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The 1968 Alfa Romeo Carabo from Gandini. Carabo, named after a beetle with the same shimmering colours….

Giorgetto Giugiaro is also relying on an Alfa Romeo platform to counter Gandini. It gives birth to the Caimano concept, a two-seater coupé built on the base of a rust-free Alfasud, which is therefore quite rare. Even the rims adopt, in their centre, a straight design (a design that will inspire those of the future Alpine A310 V6).

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The Alfa Romeo Caimano in which Giugiaro’s son, then 7 years old, understood that he wanted to become a designer…

In 1970, Bertone’s Stratos Zero – designed by Gandini – broke all the codes and placed the Italian master in the firmament of creativity at the beginning of this decade (below).

The machine is a corner without a door, without a hood, without glass. Is it still an automobile ? You access it through the windshield and you don’t get on board, you fall down. Giugiaro responds to his neighbour (both of them work a few kilometres apart in Turin) in 1971 with his Boomerang concept.

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Italdesign’s Maserati Boomerang was auctioned in 2015 for nearly €3.3 million.

Designed on the basis of a Maserati Bora, the Boomerang pushes the limits of the inclination of its windscreen to only 13°, a feat for the time, which allows it not to exceed one meter in height. On board, Giugiaro is ahead of his rival with a very innovative dashboard architecture. All the instrumentation is grouped inside the steering wheel hub, freeing the dashboard from any information. This festival is a delight for automobile hedonists.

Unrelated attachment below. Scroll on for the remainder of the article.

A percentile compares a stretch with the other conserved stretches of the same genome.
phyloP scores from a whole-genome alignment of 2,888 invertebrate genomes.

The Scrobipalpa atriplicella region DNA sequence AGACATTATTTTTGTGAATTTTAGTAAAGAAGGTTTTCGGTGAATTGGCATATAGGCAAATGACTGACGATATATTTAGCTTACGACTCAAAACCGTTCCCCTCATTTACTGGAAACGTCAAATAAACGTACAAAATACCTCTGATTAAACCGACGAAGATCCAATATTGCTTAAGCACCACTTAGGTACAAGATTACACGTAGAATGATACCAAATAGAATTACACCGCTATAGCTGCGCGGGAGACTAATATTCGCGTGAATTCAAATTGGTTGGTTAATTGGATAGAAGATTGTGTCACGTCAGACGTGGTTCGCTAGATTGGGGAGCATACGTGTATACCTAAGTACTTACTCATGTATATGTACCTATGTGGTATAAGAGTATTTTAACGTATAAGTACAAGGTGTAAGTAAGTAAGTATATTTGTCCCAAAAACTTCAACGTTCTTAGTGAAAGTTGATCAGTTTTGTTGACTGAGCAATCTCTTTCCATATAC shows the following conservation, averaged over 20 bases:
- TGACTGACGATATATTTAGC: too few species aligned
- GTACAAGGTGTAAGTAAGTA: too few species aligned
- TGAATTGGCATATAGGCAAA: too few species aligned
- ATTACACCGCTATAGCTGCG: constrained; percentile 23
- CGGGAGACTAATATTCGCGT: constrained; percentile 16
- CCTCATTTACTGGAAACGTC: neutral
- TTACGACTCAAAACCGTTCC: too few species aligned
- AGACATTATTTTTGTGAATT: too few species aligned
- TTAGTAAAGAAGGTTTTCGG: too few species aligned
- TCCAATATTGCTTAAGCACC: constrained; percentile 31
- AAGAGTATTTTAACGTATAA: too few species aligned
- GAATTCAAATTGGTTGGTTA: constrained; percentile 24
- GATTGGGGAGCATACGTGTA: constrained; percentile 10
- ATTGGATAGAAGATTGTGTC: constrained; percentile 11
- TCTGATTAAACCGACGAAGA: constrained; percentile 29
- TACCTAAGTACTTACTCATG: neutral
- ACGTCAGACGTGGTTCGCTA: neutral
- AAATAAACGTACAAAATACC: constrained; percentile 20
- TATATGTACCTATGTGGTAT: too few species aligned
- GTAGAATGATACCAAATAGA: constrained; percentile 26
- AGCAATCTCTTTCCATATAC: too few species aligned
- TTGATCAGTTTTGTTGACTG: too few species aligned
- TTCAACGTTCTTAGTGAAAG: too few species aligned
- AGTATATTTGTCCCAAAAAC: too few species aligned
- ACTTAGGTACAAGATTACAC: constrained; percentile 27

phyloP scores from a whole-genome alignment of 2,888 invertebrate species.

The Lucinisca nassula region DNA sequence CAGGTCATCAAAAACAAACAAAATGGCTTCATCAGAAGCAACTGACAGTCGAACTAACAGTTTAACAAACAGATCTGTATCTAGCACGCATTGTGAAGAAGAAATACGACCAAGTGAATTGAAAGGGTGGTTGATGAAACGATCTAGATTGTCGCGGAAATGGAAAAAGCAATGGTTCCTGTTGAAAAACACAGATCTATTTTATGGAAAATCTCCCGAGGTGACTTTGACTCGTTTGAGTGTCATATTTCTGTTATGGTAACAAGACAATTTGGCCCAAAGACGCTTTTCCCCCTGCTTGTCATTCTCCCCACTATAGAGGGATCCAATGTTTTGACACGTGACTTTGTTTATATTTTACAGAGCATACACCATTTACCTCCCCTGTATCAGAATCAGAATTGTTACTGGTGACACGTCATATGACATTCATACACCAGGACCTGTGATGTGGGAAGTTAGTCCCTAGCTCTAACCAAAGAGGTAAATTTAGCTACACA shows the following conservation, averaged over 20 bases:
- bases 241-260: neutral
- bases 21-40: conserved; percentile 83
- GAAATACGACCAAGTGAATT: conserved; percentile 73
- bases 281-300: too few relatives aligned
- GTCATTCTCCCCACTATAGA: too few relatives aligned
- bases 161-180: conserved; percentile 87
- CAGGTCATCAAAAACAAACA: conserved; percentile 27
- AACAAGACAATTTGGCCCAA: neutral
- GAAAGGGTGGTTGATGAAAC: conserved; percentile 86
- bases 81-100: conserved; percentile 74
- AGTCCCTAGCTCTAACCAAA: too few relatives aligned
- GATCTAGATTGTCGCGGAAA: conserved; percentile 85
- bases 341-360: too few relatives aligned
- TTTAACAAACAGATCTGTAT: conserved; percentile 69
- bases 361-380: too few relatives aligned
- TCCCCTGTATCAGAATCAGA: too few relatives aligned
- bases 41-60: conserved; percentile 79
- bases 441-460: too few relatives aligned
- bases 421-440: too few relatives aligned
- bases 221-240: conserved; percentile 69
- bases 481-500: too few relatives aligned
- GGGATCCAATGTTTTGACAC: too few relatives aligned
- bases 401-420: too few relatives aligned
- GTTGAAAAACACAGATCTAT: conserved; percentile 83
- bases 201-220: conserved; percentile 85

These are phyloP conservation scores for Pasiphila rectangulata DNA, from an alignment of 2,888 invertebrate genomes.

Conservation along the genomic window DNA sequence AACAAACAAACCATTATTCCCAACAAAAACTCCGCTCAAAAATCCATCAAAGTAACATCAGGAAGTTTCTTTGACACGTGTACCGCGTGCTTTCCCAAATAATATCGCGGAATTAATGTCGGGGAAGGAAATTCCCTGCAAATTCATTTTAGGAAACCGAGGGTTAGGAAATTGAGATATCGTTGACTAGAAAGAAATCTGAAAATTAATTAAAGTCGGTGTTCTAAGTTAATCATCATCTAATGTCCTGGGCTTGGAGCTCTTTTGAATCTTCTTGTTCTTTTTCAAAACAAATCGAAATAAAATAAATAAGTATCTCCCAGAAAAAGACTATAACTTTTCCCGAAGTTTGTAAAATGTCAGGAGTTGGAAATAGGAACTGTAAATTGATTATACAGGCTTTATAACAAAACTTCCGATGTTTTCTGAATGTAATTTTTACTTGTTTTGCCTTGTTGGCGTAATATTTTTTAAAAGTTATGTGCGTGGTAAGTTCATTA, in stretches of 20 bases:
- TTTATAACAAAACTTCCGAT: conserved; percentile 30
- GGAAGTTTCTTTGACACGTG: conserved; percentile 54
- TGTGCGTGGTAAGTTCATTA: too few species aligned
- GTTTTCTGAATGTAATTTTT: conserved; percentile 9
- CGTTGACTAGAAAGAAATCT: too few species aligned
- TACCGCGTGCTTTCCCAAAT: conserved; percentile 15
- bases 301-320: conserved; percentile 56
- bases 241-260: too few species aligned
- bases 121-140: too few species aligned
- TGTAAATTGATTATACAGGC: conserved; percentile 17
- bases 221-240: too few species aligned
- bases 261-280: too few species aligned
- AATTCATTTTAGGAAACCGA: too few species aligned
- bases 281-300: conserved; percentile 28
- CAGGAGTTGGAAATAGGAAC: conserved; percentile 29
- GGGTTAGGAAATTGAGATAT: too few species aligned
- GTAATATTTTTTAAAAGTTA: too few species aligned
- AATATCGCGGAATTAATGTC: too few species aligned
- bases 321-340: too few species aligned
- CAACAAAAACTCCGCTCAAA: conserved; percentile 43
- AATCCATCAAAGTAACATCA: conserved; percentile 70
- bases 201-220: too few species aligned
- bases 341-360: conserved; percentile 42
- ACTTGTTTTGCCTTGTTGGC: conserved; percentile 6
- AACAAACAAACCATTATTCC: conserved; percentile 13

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Giugiaro could have taken a decisive advantage in this duel with his concept car Tapiro designed on the basis of a Porsche 914/6 with an engine in the central rear position. This sharply designed coupé was unveiled at the Turin Motor Show in 1970. The Tapiro is only a modernised interpretation of the De Tomaso Mangusta (1967) road that Giugiaro sketched during his visit to the Ghia body shop. The rear fenders lift up one block and act as a cover to access the mechanics and thus singularize those of the Mangusta.

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This prototype was sold in the late 1970s to a Spanish industrialist whose workers did not really appreciate the methods. The VW-Porsche Tapiro dreamed of burning the boards of car shows. Her dream came true in Spain, she burned… under the wrath of the workers.

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Giugiaro then entered a prosperous period of collaboration with major car manufacturers ; he signed the Alfasud for Alfa Romeo at the same time as he collaborated with Citroën for the GS (the two cars have such similar styles, architecture and mechanics. Strange, no ?) And then it will be the VW Golf, the Delta and so many others…

Giorgetto Giugiaro

Gandini, on the other hand, is looking to become a unique consultant for a major manufacturer. He had to wait until the very late 1970s to achieve his ambition with Renault, for which he designed many projects, from the AE Magnum truck to the Supercinq.

Marcello Gandini

These two geniuses, born in the same year (1938), did not have – and will never have – any equivalents in the world of automotive design. They formed, in spite of themselves, a very different duo, not in their approach to the profession, which combined both style and automotive architecture, but in the way they communicated. They fought a battle in which the teenagers of the time were pretty collateral victims by becoming for some… car designers. Just for that : thank you, Mr Marcello Gandini and Mr Giorgetto Giugiaro.